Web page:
As you may know, the Howard Hughes Corp. is redeveloping the widely maligned South Street Seaport Mall. Tomorrow morning, a City Council committee will weigh whether to approve the land use application, including neighborhood zoning changes, that would clear the way for the project to begin. The proposal does not include the fish market buildings, two structures that have languished since 2005, but due to a related agreement with the city, Hughes has the right to come back with a plan for those properties (the company has a June deadline to make a pitch).
Hurricane Sandy battered the historic Seaport area, flooding many shops and restaurants, and displacing a lot of residents. On Sunday, the neighborhood will receive a much-needed boost when the Peck Slip Pickle Festival goes on as planned at the New Amsterdam Market.
Last night, we talked with Robert LaValva, the founder of the market, about the tough times being experienced by local businesses, and about this weekend’s event. On November 4, the New Amsterdam Market sponsored a volunteer day; 250 people came out to assist the Seaport neighborhood with recovery efforts.
LaValva said he sees the Pickle Festival as a great opportunity to support the community. “We felt it was even more important to go ahead with the Pickle Festival now” than before the storm hit, he said. LaValva added that some of the vendors taking part on Sunday were scheduled to be involved in the Lower East Side’s pickle festival, which was cancelled due to the hurricane. The Peck Slip event, which is still evolving, is envisioned as an international showcase, celebrating not only Eastern European pickling traditions but those of other cultures as well. On Sunday, for example, Chinese and Persian pickle purveyors will be represented.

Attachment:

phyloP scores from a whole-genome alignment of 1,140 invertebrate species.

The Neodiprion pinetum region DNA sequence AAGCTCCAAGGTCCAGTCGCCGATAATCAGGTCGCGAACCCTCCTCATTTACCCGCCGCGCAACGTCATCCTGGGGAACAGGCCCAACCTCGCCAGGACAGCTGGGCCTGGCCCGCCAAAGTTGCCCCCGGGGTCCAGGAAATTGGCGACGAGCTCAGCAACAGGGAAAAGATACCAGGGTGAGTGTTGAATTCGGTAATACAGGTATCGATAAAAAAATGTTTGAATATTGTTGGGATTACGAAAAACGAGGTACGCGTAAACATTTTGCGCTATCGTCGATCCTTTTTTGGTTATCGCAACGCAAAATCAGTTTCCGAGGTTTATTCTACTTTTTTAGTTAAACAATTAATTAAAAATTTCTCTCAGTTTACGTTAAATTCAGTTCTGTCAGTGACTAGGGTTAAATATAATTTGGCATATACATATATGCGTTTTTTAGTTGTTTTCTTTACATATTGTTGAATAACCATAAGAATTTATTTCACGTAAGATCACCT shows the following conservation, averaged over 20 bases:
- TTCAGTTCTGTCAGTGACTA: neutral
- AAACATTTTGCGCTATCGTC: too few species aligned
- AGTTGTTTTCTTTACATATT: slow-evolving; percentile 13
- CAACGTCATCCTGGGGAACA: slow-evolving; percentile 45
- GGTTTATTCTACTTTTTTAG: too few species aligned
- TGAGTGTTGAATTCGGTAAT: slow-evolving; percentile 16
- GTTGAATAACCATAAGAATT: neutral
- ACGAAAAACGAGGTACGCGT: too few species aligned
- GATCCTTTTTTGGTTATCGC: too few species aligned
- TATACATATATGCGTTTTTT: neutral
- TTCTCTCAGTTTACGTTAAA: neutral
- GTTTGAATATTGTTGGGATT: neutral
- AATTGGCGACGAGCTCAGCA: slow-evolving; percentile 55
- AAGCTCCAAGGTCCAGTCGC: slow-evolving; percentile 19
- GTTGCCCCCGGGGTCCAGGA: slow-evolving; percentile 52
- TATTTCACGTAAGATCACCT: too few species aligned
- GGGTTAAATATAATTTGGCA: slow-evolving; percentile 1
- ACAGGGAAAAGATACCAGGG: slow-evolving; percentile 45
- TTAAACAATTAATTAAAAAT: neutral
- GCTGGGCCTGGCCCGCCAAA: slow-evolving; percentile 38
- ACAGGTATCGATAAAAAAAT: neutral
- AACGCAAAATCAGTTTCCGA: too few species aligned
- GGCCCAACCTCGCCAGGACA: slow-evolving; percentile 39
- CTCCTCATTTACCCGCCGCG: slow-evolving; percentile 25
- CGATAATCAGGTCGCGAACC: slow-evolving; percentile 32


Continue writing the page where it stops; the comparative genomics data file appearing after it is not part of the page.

Coming up on Sunday, it’s the 2012 debut of the New Amsterdam Market. This year, the lineup includes fish, which is (of course) especially fitting since the popular weekly food fest is staged right in front of the old Fulton Fish Market buildings. Among the featured vendors: Acme Smoked Fish Company from Brooklyn.
There will also be a bread pavilion, including 15 bakers (Grandaisy Bakery and Roberta’s will both be represnted among lots of regulars such at Sullivan Street Bakery). From 1-4 p.m. Jim Lahey (of Sullivan Street) will hold a wood-oven pizza-making demo.
The market takes place from 11 a.m.-4 p.m., on South Street, between Beekman Street and Peck Slip.
The New Amsterdam Market hosts its fourth annual Wintermarket this weekend, the last event of 2011, and it promises to be festive, fun and full of fish.
Organizers tell us this Sunday’s event will be the largest Wintermarket yet, with more than 70 vendors. They include a special emphasis on seafood, with 11 vendors from throughout the Northeast selling marine products from fresh-shucked oysters and wild-gathered seaweed obtained through more responsible fishing practices that protect the environment. James Beard Award winner Paul Greenberg, author of Four Fish, helped select the vendors and will be on hand to sell and sign copies of his book. Chef David Pasternak of ESCA Restaurant will be cooking up local striped-bass chowder.
A few food headlines from around the neighborhood today:
On Sunday, City Council Speaker Chris Quinn and Councilmember Margaret Chin rang the bell to open the 2011 season of the New Amsterdam Market at the South Street Seaport. In the last couple of years, they both have become big advocates of creating a 12-month, 7-day-a-week market on the former site of the Fulton Fish Market.
A strange thing happened yesterday at the New Amsterdam Market. The artisan food fair that’s slowly but steadily gained momentum as a premier destination shopping spot for sustainable, seasonal, local goods near the seaport in three years of Sundays saw some unusual customers: Wall Streeters showed up in suits to peruse the wares.